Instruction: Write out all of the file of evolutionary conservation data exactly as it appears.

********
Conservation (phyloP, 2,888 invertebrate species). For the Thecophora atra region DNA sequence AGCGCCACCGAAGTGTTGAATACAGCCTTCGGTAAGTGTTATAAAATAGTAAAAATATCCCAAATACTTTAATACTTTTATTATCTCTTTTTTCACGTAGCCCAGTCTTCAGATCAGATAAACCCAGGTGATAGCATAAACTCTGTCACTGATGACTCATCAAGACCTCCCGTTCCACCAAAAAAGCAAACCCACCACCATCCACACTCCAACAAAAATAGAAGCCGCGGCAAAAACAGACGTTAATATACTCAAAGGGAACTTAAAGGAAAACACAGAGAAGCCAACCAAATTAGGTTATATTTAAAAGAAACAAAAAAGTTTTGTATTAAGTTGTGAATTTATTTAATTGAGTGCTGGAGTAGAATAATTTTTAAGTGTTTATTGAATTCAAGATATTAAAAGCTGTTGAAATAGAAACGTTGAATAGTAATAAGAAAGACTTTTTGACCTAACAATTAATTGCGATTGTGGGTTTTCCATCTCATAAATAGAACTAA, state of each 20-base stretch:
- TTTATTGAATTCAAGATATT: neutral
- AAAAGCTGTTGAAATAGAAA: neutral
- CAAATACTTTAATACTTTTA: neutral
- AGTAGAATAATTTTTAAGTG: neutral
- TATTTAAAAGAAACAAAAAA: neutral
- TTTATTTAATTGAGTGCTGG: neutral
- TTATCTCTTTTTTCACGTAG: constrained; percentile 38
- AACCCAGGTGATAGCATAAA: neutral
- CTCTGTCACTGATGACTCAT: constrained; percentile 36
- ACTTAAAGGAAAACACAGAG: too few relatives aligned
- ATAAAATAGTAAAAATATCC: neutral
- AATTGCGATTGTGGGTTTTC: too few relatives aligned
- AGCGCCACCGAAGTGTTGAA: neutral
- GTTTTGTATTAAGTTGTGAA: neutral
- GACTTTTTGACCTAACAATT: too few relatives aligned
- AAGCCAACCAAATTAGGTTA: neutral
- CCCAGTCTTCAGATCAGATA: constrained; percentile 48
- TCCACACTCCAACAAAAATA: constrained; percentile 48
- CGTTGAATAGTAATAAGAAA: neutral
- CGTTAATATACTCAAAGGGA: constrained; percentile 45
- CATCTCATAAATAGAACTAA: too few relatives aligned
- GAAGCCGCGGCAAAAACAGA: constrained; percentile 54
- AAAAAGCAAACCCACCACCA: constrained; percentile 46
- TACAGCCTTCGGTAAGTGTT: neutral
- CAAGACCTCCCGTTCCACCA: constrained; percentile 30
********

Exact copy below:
Conservation (phyloP, 2,888 invertebrate species). For the Thecophora atra region DNA sequence AGCGCCACCGAAGTGTTGAATACAGCCTTCGGTAAGTGTTATAAAATAGTAAAAATATCCCAAATACTTTAATACTTTTATTATCTCTTTTTTCACGTAGCCCAGTCTTCAGATCAGATAAACCCAGGTGATAGCATAAACTCTGTCACTGATGACTCATCAAGACCTCCCGTTCCACCAAAAAAGCAAACCCACCACCATCCACACTCCAACAAAAATAGAAGCCGCGGCAAAAACAGACGTTAATATACTCAAAGGGAACTTAAAGGAAAACACAGAGAAGCCAACCAAATTAGGTTATATTTAAAAGAAACAAAAAAGTTTTGTATTAAGTTGTGAATTTATTTAATTGAGTGCTGGAGTAGAATAATTTTTAAGTGTTTATTGAATTCAAGATATTAAAAGCTGTTGAAATAGAAACGTTGAATAGTAATAAGAAAGACTTTTTGACCTAACAATTAATTGCGATTGTGGGTTTTCCATCTCATAAATAGAACTAA, state of each 20-base stretch:
- TTTATTGAATTCAAGATATT: neutral
- AAAAGCTGTTGAAATAGAAA: neutral
- CAAATACTTTAATACTTTTA: neutral
- AGTAGAATAATTTTTAAGTG: neutral
- TATTTAAAAGAAACAAAAAA: neutral
- TTTATTTAATTGAGTGCTGG: neutral
- TTATCTCTTTTTTCACGTAG: constrained; percentile 38
- AACCCAGGTGATAGCATAAA: neutral
- CTCTGTCACTGATGACTCAT: constrained; percentile 36
- ACTTAAAGGAAAACACAGAG: too few relatives aligned
- ATAAAATAGTAAAAATATCC: neutral
- AATTGCGATTGTGGGTTTTC: too few relatives aligned
- AGCGCCACCGAAGTGTTGAA: neutral
- GTTTTGTATTAAGTTGTGAA: neutral
- GACTTTTTGACCTAACAATT: too few relatives aligned
- AAGCCAACCAAATTAGGTTA: neutral
- CCCAGTCTTCAGATCAGATA: constrained; percentile 48
- TCCACACTCCAACAAAAATA: constrained; percentile 48
- CGTTGAATAGTAATAAGAAA: neutral
- CGTTAATATACTCAAAGGGA: constrained; percentile 45
- CATCTCATAAATAGAACTAA: too few relatives aligned
- GAAGCCGCGGCAAAAACAGA: constrained; percentile 54
- AAAAAGCAAACCCACCACCA: constrained; percentile 46
- TACAGCCTTCGGTAAGTGTT: neutral
- CAAGACCTCCCGTTCCACCA: constrained; percentile 30